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Expressing Thanks and Appreciation

Expressing Thanks and Appreciation
Expressing Thanks and Appreciation
Expressing Thanks and Appreciation
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Today on Everyday Grammar, we take a closer look at several ways we can express our thanks and appreciation. We will use the well-known 1984 film, The Karate Kid, as an example of how we can show our gratitude.


Firstly, we will look at appreciation. When we appreciate someone, we are grateful for what they have done for us.

Let's look at this scene from The Karate Kid.

After Daniel is pushed down a hill on his bike, Mr. Miyagi fixes Daniel’s bike. Pay careful attention to how Daniel uses the verb “appreciate” and the adverb “really.”

Daniel: “Hey, did you fix my bike?”

Mr. Miyagi: “Ai”

Daniel: “Thank you.”

Mr. Miyagi: “Welcome.”

Daniel: “I really appreciate that.”

In the example, the word “that” refers to the act of fixing the bike.

Daniel could have said, “I appreciate that.” But adding the adverb “really” makes his statement even stronger - “I really appreciate that.”

English speakers often use the verb “appreciate” with a direct object. In other words, they often use “appreciate” as a transitive verb.

A common structure is: subject + appreciate + object

For example, a person might say “I appreciate your help” or “He appreciates your kindness.”

To express extremely strong feelings, you could use the adverb “really,” as in “I really appreciate your help” or “He really appreciates your kindness.”


Along with the verb appreciate, English speakers also use the verb “thank.”

This verb appears without a subject in the phrase “Thank you.”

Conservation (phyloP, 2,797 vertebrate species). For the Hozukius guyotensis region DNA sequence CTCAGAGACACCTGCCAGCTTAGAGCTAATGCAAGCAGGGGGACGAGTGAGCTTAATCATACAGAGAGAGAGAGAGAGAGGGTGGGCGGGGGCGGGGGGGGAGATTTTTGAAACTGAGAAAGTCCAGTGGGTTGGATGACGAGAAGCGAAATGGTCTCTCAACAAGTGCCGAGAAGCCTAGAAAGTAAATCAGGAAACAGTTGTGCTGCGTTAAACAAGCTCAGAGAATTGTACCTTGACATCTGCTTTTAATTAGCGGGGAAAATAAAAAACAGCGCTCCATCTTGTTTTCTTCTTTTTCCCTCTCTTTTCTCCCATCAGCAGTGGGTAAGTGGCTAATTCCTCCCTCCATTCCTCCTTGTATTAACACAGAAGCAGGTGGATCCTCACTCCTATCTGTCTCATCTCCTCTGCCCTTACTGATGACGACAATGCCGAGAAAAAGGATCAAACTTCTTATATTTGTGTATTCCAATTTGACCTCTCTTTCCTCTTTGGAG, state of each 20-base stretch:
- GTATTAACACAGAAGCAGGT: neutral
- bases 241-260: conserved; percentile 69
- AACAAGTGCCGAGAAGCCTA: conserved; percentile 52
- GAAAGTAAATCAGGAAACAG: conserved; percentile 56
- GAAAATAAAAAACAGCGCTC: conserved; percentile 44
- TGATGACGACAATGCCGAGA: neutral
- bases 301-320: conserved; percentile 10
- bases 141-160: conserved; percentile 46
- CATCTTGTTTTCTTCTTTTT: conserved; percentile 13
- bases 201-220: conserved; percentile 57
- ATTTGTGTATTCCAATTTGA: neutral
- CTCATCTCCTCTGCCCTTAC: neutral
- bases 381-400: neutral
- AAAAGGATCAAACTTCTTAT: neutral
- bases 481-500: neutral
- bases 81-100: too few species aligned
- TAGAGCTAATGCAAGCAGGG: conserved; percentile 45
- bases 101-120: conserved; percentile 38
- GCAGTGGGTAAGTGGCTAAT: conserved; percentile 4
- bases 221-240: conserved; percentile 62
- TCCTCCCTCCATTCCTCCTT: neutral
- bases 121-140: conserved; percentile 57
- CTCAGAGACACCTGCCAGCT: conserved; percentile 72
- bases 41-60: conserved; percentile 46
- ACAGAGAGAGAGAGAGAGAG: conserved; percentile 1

English speakers sometimes shorten “Thank you” even further. They sometimes just say “Thanks.”

The difference is one of formality.

In the previous example from The Karate Kid, Daniel said “Thank you.” This was one of the first encounters between Mr. Miyagi and Daniel, so it is more formal.

But note how Daniel uses “thanks” once he knows Mr. Miyagi better.

“Thanks for helping me out with my…friends”

The general structure of the sentence is:

Thanks for + gerund – ing (informal)

You can make any number of statements with this basic structure. For example, you could say, “Thanks for calling” or “Thanks for being a good friend.”

Expressing gratitude in other ways

There are other ways of expressing our gratitude that do not always use the verbs “appreciate” or “thank you.”

If we are in unexpected or surprising situations, like a birthday party, we can express appreciation by using the modal “should.” It is often used in a negative sense, as in:

You shouldn’t have gotten me such a nice gift!

The general structure for such a statement is this:

“You shouldn’t have” + verb with past participle

In our final example from The Karate Kid, Daniel used a similar negative modal phrase with “can’t” to express his surprise and thankfulness for Mr. Miyagi’s birthday present -- a car.

Daniel: I can't believe it. Oh, wow. What a gift! You're the best friend I've ever had.

Daniel tried to refuse the gift by saying, “I can’t believe it.”

“It” refers to the car that Mr. Miyagi gave to Daniel.

The structure for this phrase is:

“I can’t believe + noun"

Daniel also used other phrases to express his thankfulness like:

“What a gift!”

“You’re the best friend I’ve ever had”

Closing thoughts

Today, we looked at how we can express our appreciation and thankfulness to others. We can use the verbs “appreciate” and “thank.” We can use adverbs like “really” to make our expressions of thanks stronger. And we can use other expressions like “You shouldn’t have…” and “I can’t believe it!”

Let’s end this report with a homework assignment. Think about ways that you express thanks in your native language. Translate those terms or expressions into English and write them to us in the comments section of our website.

I’m Faith Pirlo.

Faith Pirlo wrote this lesson for VOA Learning English.


Words in This Story

gratitude n. an expression of deep thankfulness

encountersn. unplanned meetings